Lynn (Huntsville, AL)

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                  • #10
                    as you noticed its hinged, so more weight = more clamping force, and its serrated. Commercially they have to be certified and that has an expiry as they are dangerous if the get worn smooth
                    in Toronto Ontario - where are you?

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                    • #11
                      Originally posted by Mcgyver View Post
                      as you noticed its hinged, so more weight = more clamping force, and its serrated. Commercially they have to be certified and that has an expiry as they are dangerous if the get worn smooth
                      This is entirely correct. What Mcgyver didn't mention is that they are usually quite expensive. I had to look for years to find mine. My jaw serrations are still sharp, though.

                      In use, you drop it over the plate, then turn a lever which locks the jaws. The lever itself has a very sturdy spring retainer arrangement. Push the lever, the button snaps out. To release the jaws, you need no tension on the clamp, then you have to push the button (takes some effort which is just how you want it) and then you can turn the lever to release the jaws.

                      If you look closely at the picture of the plate clamp hanging from the shop crane, you can see the lever I mentioned.

                      metalmagpie

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                      • #12
                        For handling plate, holding it, things you might use a c-clamp for if c-clamps actually held well, there are better types of c-clamp.

                        The ones that are about 4x heavier, and get tightened with a wrench....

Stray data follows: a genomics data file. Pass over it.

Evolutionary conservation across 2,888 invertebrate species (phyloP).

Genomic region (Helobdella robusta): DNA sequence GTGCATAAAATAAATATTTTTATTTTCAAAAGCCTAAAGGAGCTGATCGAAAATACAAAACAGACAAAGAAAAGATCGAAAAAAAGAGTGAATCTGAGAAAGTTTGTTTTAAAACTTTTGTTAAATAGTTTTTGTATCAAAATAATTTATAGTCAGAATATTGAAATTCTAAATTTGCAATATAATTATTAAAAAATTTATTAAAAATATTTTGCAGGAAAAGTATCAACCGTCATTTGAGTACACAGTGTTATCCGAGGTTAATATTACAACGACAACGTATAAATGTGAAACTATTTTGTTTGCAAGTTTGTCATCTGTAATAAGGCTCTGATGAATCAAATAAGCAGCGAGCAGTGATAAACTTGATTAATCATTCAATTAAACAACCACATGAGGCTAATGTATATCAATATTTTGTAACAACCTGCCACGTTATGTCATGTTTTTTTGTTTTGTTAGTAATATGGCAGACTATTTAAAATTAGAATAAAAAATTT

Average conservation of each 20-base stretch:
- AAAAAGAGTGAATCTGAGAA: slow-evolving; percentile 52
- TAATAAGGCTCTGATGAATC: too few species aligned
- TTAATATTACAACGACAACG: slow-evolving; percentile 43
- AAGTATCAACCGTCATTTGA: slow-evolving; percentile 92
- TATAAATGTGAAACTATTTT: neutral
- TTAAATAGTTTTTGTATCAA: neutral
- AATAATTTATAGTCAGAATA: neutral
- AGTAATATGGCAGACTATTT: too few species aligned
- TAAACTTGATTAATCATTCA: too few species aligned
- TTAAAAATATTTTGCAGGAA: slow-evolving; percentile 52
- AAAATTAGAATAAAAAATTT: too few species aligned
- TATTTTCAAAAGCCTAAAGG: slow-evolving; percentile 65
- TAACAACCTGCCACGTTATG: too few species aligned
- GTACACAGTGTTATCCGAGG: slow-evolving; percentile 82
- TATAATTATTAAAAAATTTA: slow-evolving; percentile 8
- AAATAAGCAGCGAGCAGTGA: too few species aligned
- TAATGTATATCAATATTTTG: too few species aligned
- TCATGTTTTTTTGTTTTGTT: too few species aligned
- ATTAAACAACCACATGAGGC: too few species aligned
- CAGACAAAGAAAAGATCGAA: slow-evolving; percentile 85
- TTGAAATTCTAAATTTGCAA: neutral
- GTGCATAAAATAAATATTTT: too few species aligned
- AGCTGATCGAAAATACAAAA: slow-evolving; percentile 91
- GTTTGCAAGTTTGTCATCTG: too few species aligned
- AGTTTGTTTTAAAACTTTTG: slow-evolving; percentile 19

https://www.mscdirect.com/browse/tnp...hoCYcgQAvD_BwE

                        http://weldfabulous.com/bessey-b-hs1...RoCy9EQAvD_BwE
                        CNC machines only go through the motions.

                        Ideas expressed may be mine, or from anyone else in the universe.
                        Not responsible for clerical errors. Or those made by lay people either.
                        Number formats and units may be chosen at random depending on what day it is.
                        I reserve the right to use a number system with any integer base without prior notice.
                        Generalizations are understood to be "often" true, but not true in every case.

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                        • #13
                          Originally posted by danlb View Post
                          He still has a strong back and loves to help. I pay him back by helping him load/unload lumber for his woodworking. I have been known to weld together two 2x4 ft sheets to make bigger pieces as needed.
                          What kind of welder are you using on the 2x4 lumber?

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                          • #14
                            I like the trailer. I've actually had a Costco as the nearest shop of any type to my house for over 20 years (in UK) and never seen trailers. I have checked Costco in Atlanta and Melbourne and noticed the contents and even layout are identical so we looked for anything in the US that was different from London and only found that they had extra extra large ketchup

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                            • #15
                              Originally posted by J Tiers View Post
                              For handling plate, holding it, things you might use a c-clamp for if c-clamps actually held well, there are better types of c-clamp.

                              The ones that are about 4x heavier, and get tightened with a wrench....

                              https://www.mscdirect.com/browse/tnp...hoCYcgQAvD_BwE

                              http://weldfabulous.com/bessey-b-hs1...RoCy9EQAvD_BwE
                              ...you want to use a 13/16" or a 1-1/3" clamp to hold a 1/4" plate to a trailer bed?